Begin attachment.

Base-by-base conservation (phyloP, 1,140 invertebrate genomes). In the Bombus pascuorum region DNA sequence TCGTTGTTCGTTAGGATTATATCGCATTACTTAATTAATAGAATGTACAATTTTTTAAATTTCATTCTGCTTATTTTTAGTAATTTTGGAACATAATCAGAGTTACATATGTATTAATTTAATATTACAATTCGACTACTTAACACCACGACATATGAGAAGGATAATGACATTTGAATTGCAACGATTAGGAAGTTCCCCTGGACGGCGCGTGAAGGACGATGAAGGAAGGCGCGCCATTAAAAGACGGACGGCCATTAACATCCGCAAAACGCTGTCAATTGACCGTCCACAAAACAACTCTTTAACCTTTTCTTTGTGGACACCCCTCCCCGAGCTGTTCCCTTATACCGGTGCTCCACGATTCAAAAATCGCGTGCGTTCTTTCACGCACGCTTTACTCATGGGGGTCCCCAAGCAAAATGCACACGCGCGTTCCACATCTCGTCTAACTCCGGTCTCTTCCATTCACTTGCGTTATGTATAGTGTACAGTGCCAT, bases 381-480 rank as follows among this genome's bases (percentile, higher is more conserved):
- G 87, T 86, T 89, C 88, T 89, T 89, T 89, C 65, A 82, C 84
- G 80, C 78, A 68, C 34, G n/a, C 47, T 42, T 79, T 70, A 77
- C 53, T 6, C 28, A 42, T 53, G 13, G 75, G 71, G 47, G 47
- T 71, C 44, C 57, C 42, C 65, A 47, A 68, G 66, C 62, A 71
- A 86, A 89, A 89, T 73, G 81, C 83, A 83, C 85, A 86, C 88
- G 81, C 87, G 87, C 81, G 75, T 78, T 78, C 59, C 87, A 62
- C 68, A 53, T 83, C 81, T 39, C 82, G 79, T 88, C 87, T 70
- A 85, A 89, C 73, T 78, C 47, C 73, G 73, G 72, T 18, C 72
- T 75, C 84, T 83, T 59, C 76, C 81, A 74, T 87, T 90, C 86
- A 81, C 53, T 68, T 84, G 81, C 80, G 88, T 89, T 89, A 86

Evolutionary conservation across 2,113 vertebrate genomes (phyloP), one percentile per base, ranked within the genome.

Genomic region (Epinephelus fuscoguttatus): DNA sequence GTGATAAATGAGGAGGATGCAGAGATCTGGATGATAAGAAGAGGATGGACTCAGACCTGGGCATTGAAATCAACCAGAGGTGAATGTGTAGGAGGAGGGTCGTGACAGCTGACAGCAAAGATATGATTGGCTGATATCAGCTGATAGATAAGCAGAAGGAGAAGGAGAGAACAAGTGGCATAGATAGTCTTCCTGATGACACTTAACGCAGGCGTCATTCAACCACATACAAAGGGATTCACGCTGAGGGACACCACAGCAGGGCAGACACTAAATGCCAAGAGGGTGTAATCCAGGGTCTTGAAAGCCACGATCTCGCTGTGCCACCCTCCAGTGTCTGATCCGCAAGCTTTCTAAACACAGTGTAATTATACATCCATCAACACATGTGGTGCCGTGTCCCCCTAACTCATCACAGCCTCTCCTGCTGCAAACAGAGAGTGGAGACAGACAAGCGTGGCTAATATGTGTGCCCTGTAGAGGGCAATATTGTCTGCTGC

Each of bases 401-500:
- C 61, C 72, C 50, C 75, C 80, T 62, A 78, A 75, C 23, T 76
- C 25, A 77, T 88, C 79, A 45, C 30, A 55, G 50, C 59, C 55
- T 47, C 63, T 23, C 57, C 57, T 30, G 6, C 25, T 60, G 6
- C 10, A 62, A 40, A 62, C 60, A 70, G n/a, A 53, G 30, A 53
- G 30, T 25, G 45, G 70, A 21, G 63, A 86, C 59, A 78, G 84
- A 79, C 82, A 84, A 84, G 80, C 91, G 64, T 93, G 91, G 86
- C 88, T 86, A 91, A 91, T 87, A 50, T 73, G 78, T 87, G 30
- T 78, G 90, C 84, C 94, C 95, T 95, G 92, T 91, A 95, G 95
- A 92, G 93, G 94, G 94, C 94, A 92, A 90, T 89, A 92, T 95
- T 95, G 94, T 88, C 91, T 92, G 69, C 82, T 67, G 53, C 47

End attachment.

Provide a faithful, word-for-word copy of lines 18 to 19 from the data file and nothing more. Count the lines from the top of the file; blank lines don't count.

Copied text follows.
- C 10, A 62, A 40, A 62, C 60, A 70, G n/a, A 53, G 30, A 53
- G 30, T 25, G 45, G 70, A 21, G 63, A 86, C 59, A 78, G 84